Albers: At the end of the 1800s, there were 150,000 horses living in New York. One of the problems of the day was what to do with all that manure. Had someone insisted that we should design the city for the problem of that day, where would we be today? We would have really deep streets.

Our new mayor, Sylvester Turner, has recognized that. He has called attention to the history of our I-10 corridor. We had a problem. We said I-10 inadequately handled the traffic load it had. How did we solve it? The Texas Department of Transportation spent billions of dollars to create the widest highway in the world. And within 10 years of spending all that money, you have recreated the same problem. An even bigger traffic jam. The planning addressed the problem they had and not the problem of the future. You need to address future problems. Designers, traffic engineers, landscape architects, architects, public officials, and citizens who understand this can work together. We need to address the problems of today and the problems of tomorrow.

Alfaro: A tall order.

Source: CityObservatory.

Source: CityObservatory.

Albers: It takes foresight. Just look at how we’ve changed our city already. If you look at the old photos for the Rice University campus, you can barely make out the tree plantings. Now it’s those trees that define the campus and the city. They create allées, axial relationships. The forethought of planting the trees, when you come to Rice, that’s what you see. In Houston, the places with the tree infrastructure are where the city is most livable. The least hospitable parts of the city are where the tree program has fallen apart.

Mankad: Yes, those trees define the city. Lars Lerup, the former Dean of the Rice School of Architecture, argued that Houston is not a city at all on the model of the Old World where buildings form processions and enfilades. The overwhelming experience of Houston is of the spaces between. He calls the trees a “zoohemic canopy,” a form of infrastructure. He writes that you come away with “the absurd impression of a city suspended from the treetops from which its cars, riders, and roads gently swing.” I love that line.

Rice University. Courtesy photo.

Rice University. Courtesy photo.

Albers: If you have an opportunity to get above and look back down on Houston, you can really see that. The city disappears underneath that canopy. It really does make for wonderful spaces.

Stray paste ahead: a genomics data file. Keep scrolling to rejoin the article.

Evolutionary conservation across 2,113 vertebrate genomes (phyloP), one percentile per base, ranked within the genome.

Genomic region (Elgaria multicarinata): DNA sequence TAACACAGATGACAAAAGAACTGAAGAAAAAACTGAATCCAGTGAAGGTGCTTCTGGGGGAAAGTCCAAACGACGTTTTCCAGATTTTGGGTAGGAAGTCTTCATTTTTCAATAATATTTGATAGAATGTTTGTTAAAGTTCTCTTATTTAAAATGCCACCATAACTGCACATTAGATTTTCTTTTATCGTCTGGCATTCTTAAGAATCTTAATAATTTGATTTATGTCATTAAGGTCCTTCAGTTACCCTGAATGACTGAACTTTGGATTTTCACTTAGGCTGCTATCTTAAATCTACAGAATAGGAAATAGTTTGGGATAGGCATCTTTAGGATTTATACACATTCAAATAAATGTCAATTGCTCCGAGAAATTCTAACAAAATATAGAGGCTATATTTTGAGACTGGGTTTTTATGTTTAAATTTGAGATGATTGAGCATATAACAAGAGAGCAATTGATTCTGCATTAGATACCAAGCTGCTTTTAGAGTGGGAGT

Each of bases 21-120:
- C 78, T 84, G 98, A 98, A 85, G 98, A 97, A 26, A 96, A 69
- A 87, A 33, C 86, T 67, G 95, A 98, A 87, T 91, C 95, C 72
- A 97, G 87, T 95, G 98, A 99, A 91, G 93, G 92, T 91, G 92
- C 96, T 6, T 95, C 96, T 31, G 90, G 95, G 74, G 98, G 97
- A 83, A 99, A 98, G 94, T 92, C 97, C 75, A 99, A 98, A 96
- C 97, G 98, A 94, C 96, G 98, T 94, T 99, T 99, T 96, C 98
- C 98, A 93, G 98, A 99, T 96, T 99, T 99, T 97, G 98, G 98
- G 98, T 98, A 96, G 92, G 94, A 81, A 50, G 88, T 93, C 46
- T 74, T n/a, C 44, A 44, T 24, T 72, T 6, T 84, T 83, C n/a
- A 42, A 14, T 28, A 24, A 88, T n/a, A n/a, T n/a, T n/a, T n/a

Alfaro: For all the highways and roadways that cause us a lot of anxiety and stress, once you get up in our offices on the 19th floor overlooking the Galleria looking back Downtown, the overwhelming feeling, the visual that you get, is of a canopied city. It is green. Very seldom does a regular person get the opportunity to become aware of that. Anytime anyone comes up, oh my god, an amazing view.

Mankad: Let’s come back to I-10 and the failure of its…

Alfaro: … hubris …

Mankad: … its massive expansion. We talked about designers finding opportunities in the most problematic of sites. What is the opportunity there?

Albers: There is a bottleneck that exists at the reservoirs in the Energy Corridor. The Energy Corridor has been a huge economic driver for the city. And where Eldridge Parkway meets I-10 and then Memorial Drive is at its heart. These intersections are routinely blocked with traffic creating quality of life issue for those who find themselves in the area. Partially in response to these concerns, The Energy Corridor District assembled a team to investigate the future of the corridor. The district commissioned a master plan to address these and other issues.

Connection from Park and Ride in Energy Corridor and Texas A&M Mixed-Use Concept. Courtesy Energy Corridor District.

Connection from Park and Ride in Energy Corridor and Texas A&M Mixed-Use Concept. Courtesy Energy Corridor District.

This master plan documented ideas that could be implemented throughout the city. Very simple ideas that have been around since the birth of cities. Greater connectivity. Parallel roads. The answer is not more lanes, the answer is more options. The plan looks at ways to transform the existing infrastructure that we have—park-and-ride lots and bus lanes. METRO can adjust them to create a system that offers options and that gets people away from the reliance on the single-occupant car.

A circulator bus would move people around the Energy Corridor. If you go to lunch in the Energy Corridor, you have to get to your garage, get out of your garage, drive to where you want to go, find parking. By the time you have done that, it is 30 minutes. Then you have to repeat the whole process coming back. Your lunch hour is consumed by going and coming. So take that out of the equation with a circulator bus.

Instead of driving to the Energy Corridor, maybe you could get on a bus and come to the Energy Corridor, get off at the park-and-ride, get on a circulator bus, and get to where you are going. So it is about making linkages, creating different approaches to the problem of traffic.

Additionally, I-10 serves as a manmade barrier to pedestrians and bicyclists. The Energy Corridor is split between north and south by I-10. The scale is so immense. The plan looks at ways to links these parts of the city back together; for pedestrians; for bicycles; and for alternative transportation.

Mankad: I understand that the big detention basins and drainage ditches scooped out for the I-10 construction could provide more opportunities for cyclists and pedestrians at Langham Park. There is always this positive and negative, this yin yang, especially with hydrology.

Alfaro: If it we were to get crazy about I-10, imagine rail or bus rapid transit going through the center in both directions to get all those commuters in and out, parks on either side, and provide the connectivity elsewhere. You would have these amazing green spaces in the middle of I-10. That’s what I would want. Make it a landscape. Use the terrain, use the topography. Screw it.

Mankad: Ha!

Albers: Don’t quote him.